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Title: Failure Detection in Medical Image Classification: A Reality Check and Benchmarking Testbed

Abstract: Failure detection in automated image classification is a critical safeguard for clinical deployment. Detected failure cases can be referred to human assessment, ensuring patient safety in computer-aided clinical decision making. Despite its paramount importance, there is insufficient evidence about the ability of state-of-the-art confidence scoring methods to detect test-time failures of classification models in the context of medical imaging. This paper provides a reality check, establishing the performance of in-domain misclassification detection methods, benchmarking 9 confidence scores on 6 medical imaging datasets with different imaging modalities, in multiclass and binary classification settings. Our experiments show that the problem of failure detection is far from being solved. We found that none of the benchmarked advanced methods proposed in the computer vision and machine learning literature can consistently outperform a simple softmax baseline. Our developed testbed facilitates future work in this important area.

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Title: Revisiting Gaussian Neurons for Online Clustering with Unknown Number of Clusters

Abstract: Despite the recent success of artificial neural networks, more biologically plausible learning methods may be needed to resolve the weaknesses of backpropagation trained models such as catastrophic forgetting and adversarial attacks. A novel local learning rule is presented that performs online clustering with an upper limit on the number of clusters to be found rather than a fixed cluster count. Instead of using orthogonal weight or output activation constraints, activation sparsity is achieved by mutual repulsion of lateral Gaussian neurons ensuring that multiple neuron centers cannot occupy the same location in the input domain. An update method is also presented for adjusting the widths of the Gaussian neurons in cases where the data samples can be represented by means and variances. The algorithms were applied on the MNIST and CIFAR-10 datasets to create filters capturing the input patterns of pixel patches of various sizes. The experimental results demonstrate stability in the learned parameters across a large number of training samples.

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Title: A Free Lunch with Influence Functions? Improving Neural Network Estimates with Concepts from Semiparametric Statistics

Abstract: Parameter estimation in empirical fields is usually undertaken using parametric models, and such models readily facilitate statistical inference. Unfortunately, they are unlikely to be sufficiently flexible to be able to adequately model real-world phenomena, and may yield biased estimates. Conversely, non-parametric approaches are flexible but do not readily facilitate statistical inference and may still exhibit residual bias. We explore the potential for Influence Functions (IFs) to (a) improve initial estimators without needing more data (b) increase model robustness and (c) facilitate statistical inference. We begin with a broad introduction to IFs, and propose a neural network method 'MultiNet', which seeks the diversity of an ensemble using a single architecture. We also introduce variants on the IF update step which we call MultiStep', and provide a comprehensive evaluation of different approaches. The improvements are found to be dataset dependent, indicating an interaction between the methods used and nature of the data generating process. Our experiments highlight the need for practitioners to check the consistency of their findings, potentially by undertaking multiple analyses with different combinations of estimators. We also show that it is possible to improve existing neural networks for free', without needing more data, and without needing to retrain them.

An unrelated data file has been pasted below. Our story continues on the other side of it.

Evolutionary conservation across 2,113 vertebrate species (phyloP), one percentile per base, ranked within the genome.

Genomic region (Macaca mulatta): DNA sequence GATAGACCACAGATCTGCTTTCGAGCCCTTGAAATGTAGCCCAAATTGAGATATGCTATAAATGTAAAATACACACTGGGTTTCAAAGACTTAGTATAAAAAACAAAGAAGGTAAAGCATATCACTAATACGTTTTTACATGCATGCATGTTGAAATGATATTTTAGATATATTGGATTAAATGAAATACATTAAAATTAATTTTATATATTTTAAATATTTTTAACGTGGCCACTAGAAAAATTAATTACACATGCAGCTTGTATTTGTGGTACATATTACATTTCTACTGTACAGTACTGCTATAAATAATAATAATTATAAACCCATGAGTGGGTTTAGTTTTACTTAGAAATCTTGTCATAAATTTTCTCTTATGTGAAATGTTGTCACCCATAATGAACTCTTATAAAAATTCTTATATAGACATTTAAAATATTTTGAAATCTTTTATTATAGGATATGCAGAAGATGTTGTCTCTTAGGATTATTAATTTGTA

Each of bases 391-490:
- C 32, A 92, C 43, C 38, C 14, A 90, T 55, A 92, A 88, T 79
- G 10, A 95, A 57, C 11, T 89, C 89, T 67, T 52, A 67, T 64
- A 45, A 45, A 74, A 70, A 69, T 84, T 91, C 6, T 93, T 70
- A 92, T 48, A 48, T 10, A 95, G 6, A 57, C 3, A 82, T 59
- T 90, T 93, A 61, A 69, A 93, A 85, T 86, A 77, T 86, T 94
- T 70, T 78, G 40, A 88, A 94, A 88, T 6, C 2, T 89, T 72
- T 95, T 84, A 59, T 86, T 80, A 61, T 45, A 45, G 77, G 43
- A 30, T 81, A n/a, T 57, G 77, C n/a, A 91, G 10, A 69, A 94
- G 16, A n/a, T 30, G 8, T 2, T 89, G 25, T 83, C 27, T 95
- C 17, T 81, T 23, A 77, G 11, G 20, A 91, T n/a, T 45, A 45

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Title: Diffusion Based Representation Learning

Abstract: Diffusion-based methods, represented as stochastic differential equations on a continuous-time domain, have recently proven successful as non-adversarial generative models. Training such models relies on denoising score matching, which can be seen as multi-scale denoising autoencoders. Here, we augment the denoising score matching framework to enable representation learning without any supervised signal. GANs and VAEs learn representations by directly transforming latent codes to data samples. In contrast, the introduced diffusion-based representation learning relies on a new formulation of the denoising score matching objective and thus encodes the information needed for denoising. We illustrate how this difference allows for manual control of the level of details encoded in the representation. Using the same approach, we propose to learn an infinite-dimensional latent code that achieves improvements of state-of-the-art models on semi-supervised image classification. We also compare the quality of learned representations of diffusion score matching with other methods like autoencoder and contrastively trained systems through their performances on downstream tasks.

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Title: Probabilistic Autoencoder

Abstract: Principal Component Analysis (PCA) minimizes the reconstruction error given a class of linear models of fixed component dimensionality. Probabilistic PCA adds a probabilistic structure by learning the probability distribution of the PCA latent space weights, thus creating a generative model. Autoencoders (AE) minimize the reconstruction error in a class of nonlinear models of fixed latent space dimensionality and outperform PCA at fixed dimensionality. Here, we introduce the Probabilistic Autoencoder (PAE) that learns the probability distribution of the AE latent space weights using a normalizing flow (NF). The PAE is fast and easy to train and achieves small reconstruction errors, high sample quality, and good performance in downstream tasks. We compare the PAE to Variational AE (VAE), showing that the PAE trains faster, reaches a lower reconstruction error, and produces state-of-the-art sample quality without requiring special tuning parameters or training procedures.